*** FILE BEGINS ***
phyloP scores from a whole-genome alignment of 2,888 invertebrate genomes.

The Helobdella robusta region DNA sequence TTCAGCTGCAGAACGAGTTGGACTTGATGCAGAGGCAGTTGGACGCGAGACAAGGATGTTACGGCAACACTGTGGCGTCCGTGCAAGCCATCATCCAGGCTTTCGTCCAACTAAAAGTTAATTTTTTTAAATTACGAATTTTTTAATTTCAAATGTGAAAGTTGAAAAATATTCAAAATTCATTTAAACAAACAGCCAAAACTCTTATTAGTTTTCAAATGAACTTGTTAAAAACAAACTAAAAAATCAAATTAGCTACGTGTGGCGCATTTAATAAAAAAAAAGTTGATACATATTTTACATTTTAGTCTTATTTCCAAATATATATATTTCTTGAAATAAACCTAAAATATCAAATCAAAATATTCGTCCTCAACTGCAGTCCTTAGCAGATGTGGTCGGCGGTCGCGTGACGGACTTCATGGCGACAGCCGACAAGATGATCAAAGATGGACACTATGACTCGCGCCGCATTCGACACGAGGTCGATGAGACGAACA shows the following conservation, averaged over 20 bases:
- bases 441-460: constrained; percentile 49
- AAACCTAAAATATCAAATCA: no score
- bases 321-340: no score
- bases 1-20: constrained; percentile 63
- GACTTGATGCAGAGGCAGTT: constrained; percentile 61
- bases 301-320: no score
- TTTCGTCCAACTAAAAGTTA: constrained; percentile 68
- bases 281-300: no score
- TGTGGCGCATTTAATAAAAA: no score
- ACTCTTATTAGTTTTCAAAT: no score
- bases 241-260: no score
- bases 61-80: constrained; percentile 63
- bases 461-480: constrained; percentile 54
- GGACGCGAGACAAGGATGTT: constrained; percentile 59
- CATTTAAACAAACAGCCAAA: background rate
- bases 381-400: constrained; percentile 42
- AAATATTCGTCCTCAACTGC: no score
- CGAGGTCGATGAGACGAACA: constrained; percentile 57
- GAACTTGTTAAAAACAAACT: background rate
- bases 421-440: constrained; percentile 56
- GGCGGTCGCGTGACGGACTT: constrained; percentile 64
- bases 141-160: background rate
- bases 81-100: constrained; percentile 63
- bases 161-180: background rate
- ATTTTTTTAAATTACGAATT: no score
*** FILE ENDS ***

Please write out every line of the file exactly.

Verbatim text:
phyloP scores from a whole-genome alignment of 2,888 invertebrate genomes.

The Helobdella robusta region DNA sequence TTCAGCTGCAGAACGAGTTGGACTTGATGCAGAGGCAGTTGGACGCGAGACAAGGATGTTACGGCAACACTGTGGCGTCCGTGCAAGCCATCATCCAGGCTTTCGTCCAACTAAAAGTTAATTTTTTTAAATTACGAATTTTTTAATTTCAAATGTGAAAGTTGAAAAATATTCAAAATTCATTTAAACAAACAGCCAAAACTCTTATTAGTTTTCAAATGAACTTGTTAAAAACAAACTAAAAAATCAAATTAGCTACGTGTGGCGCATTTAATAAAAAAAAAGTTGATACATATTTTACATTTTAGTCTTATTTCCAAATATATATATTTCTTGAAATAAACCTAAAATATCAAATCAAAATATTCGTCCTCAACTGCAGTCCTTAGCAGATGTGGTCGGCGGTCGCGTGACGGACTTCATGGCGACAGCCGACAAGATGATCAAAGATGGACACTATGACTCGCGCCGCATTCGACACGAGGTCGATGAGACGAACA shows the following conservation, averaged over 20 bases:
- bases 441-460: constrained; percentile 49
- AAACCTAAAATATCAAATCA: no score
- bases 321-340: no score
- bases 1-20: constrained; percentile 63
- GACTTGATGCAGAGGCAGTT: constrained; percentile 61
- bases 301-320: no score
- TTTCGTCCAACTAAAAGTTA: constrained; percentile 68
- bases 281-300: no score
- TGTGGCGCATTTAATAAAAA: no score
- ACTCTTATTAGTTTTCAAAT: no score
- bases 241-260: no score
- bases 61-80: constrained; percentile 63
- bases 461-480: constrained; percentile 54
- GGACGCGAGACAAGGATGTT: constrained; percentile 59
- CATTTAAACAAACAGCCAAA: background rate
- bases 381-400: constrained; percentile 42
- AAATATTCGTCCTCAACTGC: no score
- CGAGGTCGATGAGACGAACA: constrained; percentile 57
- GAACTTGTTAAAAACAAACT: background rate
- bases 421-440: constrained; percentile 56
- GGCGGTCGCGTGACGGACTT: constrained; percentile 64
- bases 141-160: background rate
- bases 81-100: constrained; percentile 63
- bases 161-180: background rate
- ATTTTTTTAAATTACGAATT: no score